The jawless arrow-magnet returns – a look back at MediEvil
The Game Awards event in Los Angeles last week was quite the impressive showcase. The inarguable show-stopper was the latest trailer for Death Stranding, which I discussed here.
But a short teaser for a much smaller game still managed to grab my attention: the teaser for the revival of the original Playstation cult-classic, MediEvil. Compared to the fervour that Death Stranding generated, MediEvil’s announcement was a mere drop in the bucket.
But a video showing the audience’s reaction to the smaller game revealed that the fan base is far bigger than I originally imagined. For a long time I felt alone in my love for the game, but it turns out I was wrong.
The original MediEvil was released on the Playstation around Halloween in 1998. But I didn’t play it for the first time until Christmas two months later. And what a wonderful Christmas it was. My brother and I received several other games such as Resident Evil 2 and Twisted Metal 3, and we were still playing through Zelda: Ocarina of Time from a few months earlier, but MediEvil immediately enraptured me when I first booted it up.
Developed by SCE Cambridge Studios, MediEvil tells the tale of Sir Daniel Fortesque, a would-be legendary knight who met an embarrassing death a century prior to the game’s start. But when his nemesis, the evil wizard Zarok, returns to raise the dead and take over the land of Gallowmere, he unintentionally resurrects Sir Dan as well. With a new lease on life, the one-eyed skeleton knight sets out to save the land and redeem his distasteful death.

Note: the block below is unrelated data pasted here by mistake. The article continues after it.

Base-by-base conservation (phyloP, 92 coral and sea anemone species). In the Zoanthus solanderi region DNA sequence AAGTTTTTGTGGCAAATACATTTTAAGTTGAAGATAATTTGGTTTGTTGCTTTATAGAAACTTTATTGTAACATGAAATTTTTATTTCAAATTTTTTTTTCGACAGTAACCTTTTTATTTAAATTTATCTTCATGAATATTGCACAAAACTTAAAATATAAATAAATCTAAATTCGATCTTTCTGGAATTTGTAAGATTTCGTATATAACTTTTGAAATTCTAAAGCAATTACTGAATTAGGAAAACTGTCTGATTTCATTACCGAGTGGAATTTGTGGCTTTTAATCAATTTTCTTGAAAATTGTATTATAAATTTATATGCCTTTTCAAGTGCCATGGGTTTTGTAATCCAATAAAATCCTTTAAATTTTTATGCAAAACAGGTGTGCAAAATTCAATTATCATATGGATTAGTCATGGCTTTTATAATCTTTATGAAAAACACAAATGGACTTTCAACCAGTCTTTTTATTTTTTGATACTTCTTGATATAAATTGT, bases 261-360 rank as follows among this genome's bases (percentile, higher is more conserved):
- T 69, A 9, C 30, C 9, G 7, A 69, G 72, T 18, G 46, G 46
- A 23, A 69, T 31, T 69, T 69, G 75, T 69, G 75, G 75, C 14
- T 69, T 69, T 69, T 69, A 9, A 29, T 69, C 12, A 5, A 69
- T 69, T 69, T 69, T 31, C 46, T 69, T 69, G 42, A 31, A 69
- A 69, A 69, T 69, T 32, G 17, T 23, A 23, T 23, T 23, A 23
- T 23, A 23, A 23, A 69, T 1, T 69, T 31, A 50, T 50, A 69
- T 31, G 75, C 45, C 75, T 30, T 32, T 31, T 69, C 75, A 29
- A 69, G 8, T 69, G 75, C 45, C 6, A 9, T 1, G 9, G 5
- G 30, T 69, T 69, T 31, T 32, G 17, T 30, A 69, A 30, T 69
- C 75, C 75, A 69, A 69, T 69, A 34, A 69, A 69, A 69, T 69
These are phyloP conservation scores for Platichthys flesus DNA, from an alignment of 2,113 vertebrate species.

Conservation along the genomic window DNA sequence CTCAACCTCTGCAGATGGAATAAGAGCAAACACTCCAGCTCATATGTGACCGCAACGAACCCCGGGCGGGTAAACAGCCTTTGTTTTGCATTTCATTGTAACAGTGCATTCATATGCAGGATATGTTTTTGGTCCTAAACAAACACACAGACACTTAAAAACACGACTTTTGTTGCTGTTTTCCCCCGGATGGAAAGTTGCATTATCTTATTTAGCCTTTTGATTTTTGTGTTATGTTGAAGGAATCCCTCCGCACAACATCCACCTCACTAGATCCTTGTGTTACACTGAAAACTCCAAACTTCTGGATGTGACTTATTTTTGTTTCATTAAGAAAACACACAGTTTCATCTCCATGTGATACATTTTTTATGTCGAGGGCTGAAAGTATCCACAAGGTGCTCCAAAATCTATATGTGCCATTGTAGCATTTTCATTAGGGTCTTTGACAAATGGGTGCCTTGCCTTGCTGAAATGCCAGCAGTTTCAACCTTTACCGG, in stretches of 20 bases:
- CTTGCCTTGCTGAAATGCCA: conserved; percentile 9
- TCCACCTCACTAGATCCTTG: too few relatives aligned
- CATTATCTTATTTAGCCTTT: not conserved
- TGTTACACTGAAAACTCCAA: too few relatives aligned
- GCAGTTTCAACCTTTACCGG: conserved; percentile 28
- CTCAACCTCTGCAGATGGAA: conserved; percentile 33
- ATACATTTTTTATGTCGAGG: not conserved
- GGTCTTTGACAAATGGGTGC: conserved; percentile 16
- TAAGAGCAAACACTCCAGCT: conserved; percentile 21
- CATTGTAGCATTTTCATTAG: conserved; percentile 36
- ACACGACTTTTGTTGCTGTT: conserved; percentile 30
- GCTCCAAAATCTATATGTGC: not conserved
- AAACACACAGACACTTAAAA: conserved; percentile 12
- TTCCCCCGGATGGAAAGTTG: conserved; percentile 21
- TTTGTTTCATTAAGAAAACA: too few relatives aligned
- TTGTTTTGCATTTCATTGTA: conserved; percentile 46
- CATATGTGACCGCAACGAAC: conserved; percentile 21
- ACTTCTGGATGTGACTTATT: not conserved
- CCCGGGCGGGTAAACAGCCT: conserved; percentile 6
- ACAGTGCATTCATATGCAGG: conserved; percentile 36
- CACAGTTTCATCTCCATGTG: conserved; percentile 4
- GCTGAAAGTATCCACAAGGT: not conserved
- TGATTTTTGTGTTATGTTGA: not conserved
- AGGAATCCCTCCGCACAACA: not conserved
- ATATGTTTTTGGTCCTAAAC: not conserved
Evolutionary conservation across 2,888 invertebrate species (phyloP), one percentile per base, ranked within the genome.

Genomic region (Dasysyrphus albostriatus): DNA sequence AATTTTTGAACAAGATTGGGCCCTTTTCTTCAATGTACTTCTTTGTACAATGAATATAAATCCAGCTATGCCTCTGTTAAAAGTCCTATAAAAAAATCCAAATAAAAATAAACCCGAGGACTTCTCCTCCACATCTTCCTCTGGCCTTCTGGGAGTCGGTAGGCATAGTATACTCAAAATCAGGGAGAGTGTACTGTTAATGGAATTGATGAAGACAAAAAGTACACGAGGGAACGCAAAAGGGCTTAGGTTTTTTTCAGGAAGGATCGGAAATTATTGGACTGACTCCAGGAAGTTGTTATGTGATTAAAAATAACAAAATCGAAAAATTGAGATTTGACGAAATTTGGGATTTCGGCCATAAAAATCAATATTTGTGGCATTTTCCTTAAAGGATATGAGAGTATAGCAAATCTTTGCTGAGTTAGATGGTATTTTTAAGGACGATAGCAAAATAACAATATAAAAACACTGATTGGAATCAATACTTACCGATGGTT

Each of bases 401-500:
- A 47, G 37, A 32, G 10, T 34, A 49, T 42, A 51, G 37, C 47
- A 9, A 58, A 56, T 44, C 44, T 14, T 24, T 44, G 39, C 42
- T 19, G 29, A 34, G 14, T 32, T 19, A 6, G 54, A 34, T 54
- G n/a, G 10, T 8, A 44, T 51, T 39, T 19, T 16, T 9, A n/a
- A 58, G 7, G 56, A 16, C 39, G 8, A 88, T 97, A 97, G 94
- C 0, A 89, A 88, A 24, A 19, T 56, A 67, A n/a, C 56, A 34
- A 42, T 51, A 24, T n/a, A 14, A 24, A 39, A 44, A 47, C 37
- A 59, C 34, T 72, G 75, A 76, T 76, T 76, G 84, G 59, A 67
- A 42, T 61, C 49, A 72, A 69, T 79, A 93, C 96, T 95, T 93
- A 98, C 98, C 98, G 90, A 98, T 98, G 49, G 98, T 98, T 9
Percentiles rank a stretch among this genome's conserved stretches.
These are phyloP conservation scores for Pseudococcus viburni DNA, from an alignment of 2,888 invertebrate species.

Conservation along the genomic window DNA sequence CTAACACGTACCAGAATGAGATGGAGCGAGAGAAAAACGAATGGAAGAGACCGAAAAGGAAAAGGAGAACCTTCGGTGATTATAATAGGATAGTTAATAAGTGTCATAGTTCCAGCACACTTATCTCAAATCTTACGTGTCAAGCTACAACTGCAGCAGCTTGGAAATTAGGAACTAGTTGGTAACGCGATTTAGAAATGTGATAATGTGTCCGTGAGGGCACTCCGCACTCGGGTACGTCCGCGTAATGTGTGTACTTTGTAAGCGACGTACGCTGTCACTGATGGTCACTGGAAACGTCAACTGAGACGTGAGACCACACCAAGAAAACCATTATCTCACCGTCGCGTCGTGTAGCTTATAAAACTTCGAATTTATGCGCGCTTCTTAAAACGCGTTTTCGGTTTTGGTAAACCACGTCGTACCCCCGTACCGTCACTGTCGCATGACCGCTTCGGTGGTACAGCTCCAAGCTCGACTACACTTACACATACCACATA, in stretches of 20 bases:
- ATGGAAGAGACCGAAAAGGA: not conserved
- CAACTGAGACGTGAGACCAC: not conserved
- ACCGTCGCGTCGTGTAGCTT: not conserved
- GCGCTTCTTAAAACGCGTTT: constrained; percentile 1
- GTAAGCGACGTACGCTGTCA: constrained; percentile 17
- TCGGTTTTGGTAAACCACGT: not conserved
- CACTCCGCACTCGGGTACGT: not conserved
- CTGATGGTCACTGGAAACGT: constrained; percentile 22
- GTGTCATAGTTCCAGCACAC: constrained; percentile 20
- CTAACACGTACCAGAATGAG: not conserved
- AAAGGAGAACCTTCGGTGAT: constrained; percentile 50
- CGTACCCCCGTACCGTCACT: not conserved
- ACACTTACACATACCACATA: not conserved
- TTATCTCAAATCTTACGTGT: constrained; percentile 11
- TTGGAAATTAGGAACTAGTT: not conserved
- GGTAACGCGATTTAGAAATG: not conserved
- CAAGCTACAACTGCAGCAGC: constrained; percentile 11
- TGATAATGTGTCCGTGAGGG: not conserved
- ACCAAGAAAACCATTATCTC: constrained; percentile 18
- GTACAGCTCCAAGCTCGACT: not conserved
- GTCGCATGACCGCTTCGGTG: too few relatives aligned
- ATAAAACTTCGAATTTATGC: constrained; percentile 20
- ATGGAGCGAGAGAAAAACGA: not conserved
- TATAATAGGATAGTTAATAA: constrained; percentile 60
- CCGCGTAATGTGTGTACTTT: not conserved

The game hooked me immediately with it’s great sense of style, atmosphere, and humour, which was potently British. Visually, the game paid tribute to the works of Tim Burton with characters, creatures, and architecture that are both cartoonishly proportioned yet utterly macabre.
Imagine if Monty Python and The Holy Grail were crossed with A Nightmare Before Christmas. As Sir Dan, the player begins the game in his expansive crypt and from there fights his way through zombie-infested graveyards, haunted ruins, blighted farmlands, and villages inhabited by possessed peasants.
In terms of level design, the game never falls into routine. Each level has a unique theme and assortment of monsters, so you’ll rarely see the same environments or creatures reused in later levels. As for killing those creatures, Sir Dan has an impressive arsenal that he accumulates through a surprisingly unique gameplay mechanic.
In each level there is a chalice that fills up gradually when you slay enemies. When the chalice is full, you collect it and are granted passage to the Hall of Heroes; a sort of hub level where you can interact with the spirits of Gallowmere’s greatest heroes and appeal to them for more powerful weapons and items such as magic swords and arrows. Not collecting chalices will only make the game harder, unless you want the extra challenge.
The game’s biggest drawback is its camera which is stiff and slow to adjust yet reorients itself at inconvenient times. This often results in many cheap deaths via accidentally getting disoriented and falling off a ledge into the game’s many gaping pits of death.
And apart from all the positives I’ve mentioned, MediEvil simply was never on the level of the best action-adventure games of that era like Spyro and Crash Bandicoot. Don’t get me wrong; it’s rock-solid in terms of gameplay, but its best aspects are its humour and atmosphere.
Those things were more than enough to hook me through to the end credits where, and I am not ashamed to say this, I actually cried. Yes, I cried. Not because the ending was sad, it’s not, but because the game was simply over. There are far better games than MediEvil, but few of them have succeeded at drawing me into the game’s world so perfectly. Hopefully, the remake can capture just a shred of the original’s magic.
Image credits: SCE Cambridge Studios